I seem to remember being told at school that every war has an economic cause. The war for land, resources, slaves or whatever boils down to grabbing as much asvthe enemy's property as one can to convert it into profit for your side.

True, unlike earlier centuries, and the Israelis currently, we now tend to give the enemy their land back and either ask for reperations or, as in Iraq, further fuck the place up to the lasting benefit of no-one. All political systems have been guilty of of similar mistakes throughout history. Probably started when Ug's mob got too big for their cave and chased the neighbours out of theirs and expanded into it!

Later: dragged it further OT there, but think it might be interesting to research who lobbied hardest for wars over the past 300 years, betcha industry would have been high on the list, all that earning potential!
"Look forward; yesterday was a lesson, if you did not learn from it you wasted it."
Me, 2015

thundril
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Re: The future of the NHS (if any)

#1358 Post by thundril » September 25th, 2015, 1:22 pm

I don't think capitalism is any different from feudalism, slavery, Stalinism, tribal communism, or any other 'system' with respect to war, Dave. After many decades of wrestling with political thoughts on the problem of war, I'm coming back to where I was in my late teens. Buffy Sainte Marie sums it up.

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Dave B
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Re: The future of the NHS (if any)

#1359 Post by Dave B » September 25th, 2015, 1:56 pm

thundril wrote:I don't think capitalism is any different from feudalism, slavery, Stalinism, tribal communism, or any other 'system' with respect to war, Dave. After many decades of wrestling with political thoughts on the problem of war, I'm coming back to where I was in my late teens. Buffy Sainte Marie sums it up.
Excepting Stalin, possibly, all the other systems analyse down to economics in tbe end.I was careful to use the word "economics" rather than "capitalism" or "commercialism"!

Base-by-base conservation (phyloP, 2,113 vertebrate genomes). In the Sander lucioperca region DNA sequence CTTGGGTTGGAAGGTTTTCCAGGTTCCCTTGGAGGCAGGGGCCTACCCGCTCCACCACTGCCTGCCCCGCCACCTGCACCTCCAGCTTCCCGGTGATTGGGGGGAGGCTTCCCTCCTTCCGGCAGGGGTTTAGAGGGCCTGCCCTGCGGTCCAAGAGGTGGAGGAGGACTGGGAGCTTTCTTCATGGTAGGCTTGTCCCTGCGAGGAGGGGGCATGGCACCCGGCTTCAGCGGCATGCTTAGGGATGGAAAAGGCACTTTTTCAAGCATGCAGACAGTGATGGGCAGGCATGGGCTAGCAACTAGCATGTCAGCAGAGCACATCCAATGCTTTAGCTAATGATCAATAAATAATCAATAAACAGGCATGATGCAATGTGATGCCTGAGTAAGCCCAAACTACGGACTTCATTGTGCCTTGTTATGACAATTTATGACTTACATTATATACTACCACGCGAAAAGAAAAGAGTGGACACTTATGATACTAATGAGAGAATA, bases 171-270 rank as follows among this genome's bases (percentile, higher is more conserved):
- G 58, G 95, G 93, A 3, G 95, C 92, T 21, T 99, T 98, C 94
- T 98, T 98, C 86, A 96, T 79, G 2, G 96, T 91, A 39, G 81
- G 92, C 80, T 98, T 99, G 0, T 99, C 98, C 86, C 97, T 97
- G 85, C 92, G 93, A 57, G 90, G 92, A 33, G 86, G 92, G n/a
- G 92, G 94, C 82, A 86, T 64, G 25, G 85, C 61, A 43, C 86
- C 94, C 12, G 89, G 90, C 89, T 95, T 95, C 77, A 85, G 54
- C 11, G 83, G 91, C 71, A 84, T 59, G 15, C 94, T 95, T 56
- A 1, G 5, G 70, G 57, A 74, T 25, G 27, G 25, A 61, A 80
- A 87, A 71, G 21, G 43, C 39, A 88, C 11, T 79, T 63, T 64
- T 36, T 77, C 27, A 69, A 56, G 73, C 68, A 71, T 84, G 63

Anyway, barring the economics of running a health system and the constant war between service and the taking of excess profit in that area, we are still way offsubject.

Willing to participate investigating war and evonomics elsewhere though. Not thst it will do any good like . . . :wink:

(Emboldened added later)
"Look forward; yesterday was a lesson, if you did not learn from it you wasted it."
Me, 2015

thundril
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Joined: July 4th, 2008, 5:02 pm

Re: The future of the NHS (if any)

#1360 Post by thundril » September 25th, 2015, 3:00 pm

Dave B wrote:
thundril wrote:I don't think capitalism is any different from feudalism, slavery, Stalinism, tribal communism, or any other 'system' with respect to war, Dave. After many decades of wrestling with political thoughts on the problem of war, I'm coming back to where I was in my late teens. Buffy Sainte Marie sums it up.
Excepting Stalin, possibly, all the other systems analyse down to economics in tbe end.I was careful to use the word "economics" rather than "capitalism" or "commercialism"!

Anyway, barring the economics of running a health system and the constant war between service and the taking of excess profit in that area, we are still way offsubject.

Willing to participate investigating war and evonomics elsewhere though. Not thst it will do any good like . . . :wink:

(Emboldened added later)
Yep. Way off topic, Dave. Will start another thread: the Universal Soldier. (Not that it'll do any harm :wink: )

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Alan H
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Re: The future of the NHS (if any)

#1361 Post by Alan H » September 27th, 2015, 1:22 am

BMA to ballot junior doctors on industrial action
Junior doctors in England are to be balloted on industrial action over government plans to introduce a new contract from August 2016.

Critics say the new contract involves pay cuts of up to 30%, with overtime rates scrapped for work between 7am and 10pm on every day except Sunday.

The British Medical Association said the ballot reflected doctors' anger.
Alan Henness

There are three fundamental questions for anyone advocating Brexit:

1. What, precisely, are the significant and tangible benefits of leaving the EU?
2. What damage to the UK and its citizens is an acceptable price to pay for those benefits?
3. Which ruling of the ECJ is most persuasive of the need to leave its jurisdiction?